I watch HBO with my mom. I don’t think this is a particularly big deal. I mean, I like watching quality television and she likes watching quality television. It just so happens that the quality television that we both like watching happens to encompass shows like "Game of Thrones," where there’s a lot of violence, and even more sex.
I suppose the reason why we’re OK with watching the show on Sunday nights and then immediately calling each other up to discuss what just happened is because we have a long history of discussing “mature” topics.
Some of my best memories growing up are going to rated R films with my mom in my tweens. This isn't because I got some naughty glee out of my mother “corrupting” me. It's because "Saving Private Ryan" and "Shakespeare in Love" were really good films. I was a little 13-year-old culture snob and I was psyched to get to finally get to see these films in the theater. I was doubly psyched that my mom thought I was mature enough to handle it.
You may ask how my mother knew that I was old enough to handle the visceral Normandy beach scene or Gwyneth Paltrow's breasts. I actually don't think she knew if I could handle it or not. That's why she made the rule that if I was going to watch a rated R film, I'd have to see it with her.
I do remember feeling twinges of adolescent embarrassment during the sex scenes. I’d blush and glance sideways at her face to see if she could tell how intrigued I was about sex.
She would always stare right back at me with a similar “Oh! Is this really happening? Should we feel embarrassed? It’s just sex, right? Should we feel embarrassed?” face.
By and large, though, I remember chomping gleefully on a handful of SweetTarts and getting enraptured in each and every film we saw together in the theaters. And I remember driving in the car home from the movie theater, openly discussing what I’d just seen (the good, bad and the horrifying) with my mother.
For a long time, I thought the reason why my mom chose to do this was to expose me to adult themes while letting me feel safe in forming my own informed opinions about them. Years later, she’d reveal that the only reason she took me to these movies was because she wanted to see them but couldn’t afford to hire a sitter or find a friend who shared her taste in cinema.
And that's how my mom and I fell into the type of mother-daughter relationship where we can jokingly chat about siblings having anal with each other on a Sunday night.
I coerced my mom into watching "Game of Thrones" last year because having read all of books I knew it would be the only thing that could fill the void that Rome’s cancelation left in her heart.
Her response to the show was hilarious. She called Daenerys “the Albino chick” and declared that Tyrion Lannister was “a hunk.” I giggled as I told one of my best comedian pals, Jake Young, about it and he immediately stopped and said, “You know that’s a Tumblr, right?”
So, I started a blog called My Mom Watches Game of Thrones and overnight it garnered hundreds of followers, and then a few weeks later, thousands. Now I have this weird double life where I blog about myself by day and then transcribe my mother’s television commentary for an even larger audience by night.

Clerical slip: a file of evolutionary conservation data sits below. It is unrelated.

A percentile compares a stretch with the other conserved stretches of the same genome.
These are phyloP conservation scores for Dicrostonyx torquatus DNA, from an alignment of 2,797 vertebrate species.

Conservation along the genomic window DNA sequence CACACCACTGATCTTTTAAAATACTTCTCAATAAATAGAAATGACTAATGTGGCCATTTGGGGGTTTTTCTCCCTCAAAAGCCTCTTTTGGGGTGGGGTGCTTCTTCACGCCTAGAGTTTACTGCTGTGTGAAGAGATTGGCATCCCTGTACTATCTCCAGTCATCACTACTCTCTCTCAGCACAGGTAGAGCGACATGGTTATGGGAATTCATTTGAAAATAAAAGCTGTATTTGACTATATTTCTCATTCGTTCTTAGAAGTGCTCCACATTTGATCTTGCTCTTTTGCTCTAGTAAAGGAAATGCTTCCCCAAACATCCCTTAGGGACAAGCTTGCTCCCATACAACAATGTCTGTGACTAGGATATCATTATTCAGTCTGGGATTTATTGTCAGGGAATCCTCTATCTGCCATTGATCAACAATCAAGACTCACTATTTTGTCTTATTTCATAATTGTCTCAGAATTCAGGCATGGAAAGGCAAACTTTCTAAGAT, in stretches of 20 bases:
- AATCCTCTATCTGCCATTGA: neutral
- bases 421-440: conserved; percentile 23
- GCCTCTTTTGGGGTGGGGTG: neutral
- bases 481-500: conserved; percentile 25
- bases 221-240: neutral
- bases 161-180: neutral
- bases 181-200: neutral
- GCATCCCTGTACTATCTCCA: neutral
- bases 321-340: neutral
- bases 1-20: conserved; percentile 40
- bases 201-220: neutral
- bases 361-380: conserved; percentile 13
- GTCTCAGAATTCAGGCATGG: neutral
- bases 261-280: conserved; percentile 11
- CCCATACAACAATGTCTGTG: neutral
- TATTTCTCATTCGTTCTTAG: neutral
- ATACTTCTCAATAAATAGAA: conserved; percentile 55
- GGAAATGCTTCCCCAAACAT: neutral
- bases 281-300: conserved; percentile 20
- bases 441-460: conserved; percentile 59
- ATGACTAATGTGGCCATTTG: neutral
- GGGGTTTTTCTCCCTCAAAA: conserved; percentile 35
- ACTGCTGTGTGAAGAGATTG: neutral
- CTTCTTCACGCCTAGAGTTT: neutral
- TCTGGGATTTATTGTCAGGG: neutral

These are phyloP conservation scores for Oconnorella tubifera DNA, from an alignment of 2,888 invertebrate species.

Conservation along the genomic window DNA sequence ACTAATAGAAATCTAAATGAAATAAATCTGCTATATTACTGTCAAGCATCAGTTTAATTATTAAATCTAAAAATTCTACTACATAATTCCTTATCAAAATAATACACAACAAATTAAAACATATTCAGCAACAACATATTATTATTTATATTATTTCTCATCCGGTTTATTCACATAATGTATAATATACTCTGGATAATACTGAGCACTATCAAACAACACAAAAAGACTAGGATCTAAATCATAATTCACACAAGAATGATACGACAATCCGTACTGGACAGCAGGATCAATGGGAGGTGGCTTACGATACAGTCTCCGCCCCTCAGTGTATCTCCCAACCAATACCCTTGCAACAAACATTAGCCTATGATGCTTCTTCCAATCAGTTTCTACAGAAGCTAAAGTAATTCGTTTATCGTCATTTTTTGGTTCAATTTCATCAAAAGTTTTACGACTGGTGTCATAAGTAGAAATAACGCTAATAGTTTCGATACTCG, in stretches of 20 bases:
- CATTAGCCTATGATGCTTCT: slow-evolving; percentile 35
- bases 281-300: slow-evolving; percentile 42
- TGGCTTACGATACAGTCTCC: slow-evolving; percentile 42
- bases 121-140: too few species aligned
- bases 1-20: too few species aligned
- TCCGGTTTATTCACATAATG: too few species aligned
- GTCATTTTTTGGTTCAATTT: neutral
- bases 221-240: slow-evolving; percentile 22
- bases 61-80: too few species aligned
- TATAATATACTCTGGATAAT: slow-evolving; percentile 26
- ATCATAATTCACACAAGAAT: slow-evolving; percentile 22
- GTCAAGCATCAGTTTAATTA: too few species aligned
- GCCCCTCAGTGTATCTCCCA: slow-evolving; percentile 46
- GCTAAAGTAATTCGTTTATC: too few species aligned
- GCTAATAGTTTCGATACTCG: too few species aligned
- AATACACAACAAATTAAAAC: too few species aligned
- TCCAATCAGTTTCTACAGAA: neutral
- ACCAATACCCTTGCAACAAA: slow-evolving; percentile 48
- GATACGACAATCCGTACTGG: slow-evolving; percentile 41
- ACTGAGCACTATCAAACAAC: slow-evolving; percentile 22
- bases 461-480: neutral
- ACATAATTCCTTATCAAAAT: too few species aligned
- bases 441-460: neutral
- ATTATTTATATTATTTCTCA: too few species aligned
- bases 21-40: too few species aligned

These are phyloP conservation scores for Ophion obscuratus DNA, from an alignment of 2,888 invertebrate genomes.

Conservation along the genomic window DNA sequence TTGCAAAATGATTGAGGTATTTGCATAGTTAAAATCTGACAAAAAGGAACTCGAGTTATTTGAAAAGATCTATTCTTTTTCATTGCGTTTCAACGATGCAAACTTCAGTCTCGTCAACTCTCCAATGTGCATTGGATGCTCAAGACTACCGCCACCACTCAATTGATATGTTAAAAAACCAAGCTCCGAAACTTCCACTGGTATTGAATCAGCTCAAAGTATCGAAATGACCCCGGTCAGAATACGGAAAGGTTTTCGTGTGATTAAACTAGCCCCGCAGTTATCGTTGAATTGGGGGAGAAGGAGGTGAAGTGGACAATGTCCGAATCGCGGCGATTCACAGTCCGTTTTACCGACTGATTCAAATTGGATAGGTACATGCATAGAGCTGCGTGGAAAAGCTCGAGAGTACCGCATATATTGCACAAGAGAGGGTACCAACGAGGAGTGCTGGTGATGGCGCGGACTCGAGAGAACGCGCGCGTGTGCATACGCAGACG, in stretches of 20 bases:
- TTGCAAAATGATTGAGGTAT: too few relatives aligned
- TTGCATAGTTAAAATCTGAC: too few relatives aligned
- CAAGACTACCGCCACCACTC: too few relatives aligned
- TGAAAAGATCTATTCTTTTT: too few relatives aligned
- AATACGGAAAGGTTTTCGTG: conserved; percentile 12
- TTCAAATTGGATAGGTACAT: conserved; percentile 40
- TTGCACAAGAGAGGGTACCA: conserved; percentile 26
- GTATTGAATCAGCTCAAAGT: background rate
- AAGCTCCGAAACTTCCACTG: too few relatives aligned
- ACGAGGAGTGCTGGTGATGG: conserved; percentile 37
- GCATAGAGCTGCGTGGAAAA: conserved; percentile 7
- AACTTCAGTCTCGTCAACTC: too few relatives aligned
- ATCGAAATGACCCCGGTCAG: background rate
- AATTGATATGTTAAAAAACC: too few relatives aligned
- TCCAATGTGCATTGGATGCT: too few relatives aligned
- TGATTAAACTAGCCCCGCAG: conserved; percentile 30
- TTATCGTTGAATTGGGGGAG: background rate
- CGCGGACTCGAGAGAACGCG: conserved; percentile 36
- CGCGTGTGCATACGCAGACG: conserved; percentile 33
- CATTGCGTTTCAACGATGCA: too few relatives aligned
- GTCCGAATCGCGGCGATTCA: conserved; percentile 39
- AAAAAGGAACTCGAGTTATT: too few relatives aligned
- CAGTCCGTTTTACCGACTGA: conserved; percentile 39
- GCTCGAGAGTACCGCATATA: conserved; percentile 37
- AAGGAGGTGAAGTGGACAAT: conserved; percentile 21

Because the Internet now knows that we watch brothel scenes and beheadings as mother-daughter bonding time, I’ve had to start examining why this is even weird. A lot of people who read the blog have reached out to me to bluntly ask, "Aren’t you uncomfortable with your mom watching an HBO show?" To which, I have to ask back, "Why should I be uncomfortable with my mom watching an HBO show?"
Look, I'm not going to deny that Game of Thrones is adult programming, but my mother was an adult before I was born. She has worked in a hospital. She has seen dead and mutilated bodies up close. She has made and delivered babies. I think she can handle a fictional program set in a world where dragons are real. I have a very high opinion of my mother’s maturity level.
The second question I get is "Aren’t you uncomfortable with your mom knowing you’re watching an HBO show?" To which, I again ask back, "Why should I be?"
Look, my mother knows I’m an adult. She's knows I'm an adult who can handle her shit because she's the one who raised me to adulthood. She knows that if I see people behave morally reprehensible or foolishly on television, that I’m wise enough not to copy those behaviors. She has a very high opinion of my maturity level.
Boobs are boobs, sex is sex, curse words are just words, and violence has always happened. I shouldn’t feel some sort of embarrassment for knowing that these things exist and my mom wouldn’t know me at all if she didn’t already know that I know these things exists. As I said before, it’s not a big deal.
That said, when I was 16, we rented "Y Tu Mama Tambien" and we couldn’t get through the first half hour without blushing, giggling nervously, turning the film off and promising to forget that the explicit oral sex scene ever happened. So, maybe it’s kind of a tiny deal. Not a big deal, but a tiny one.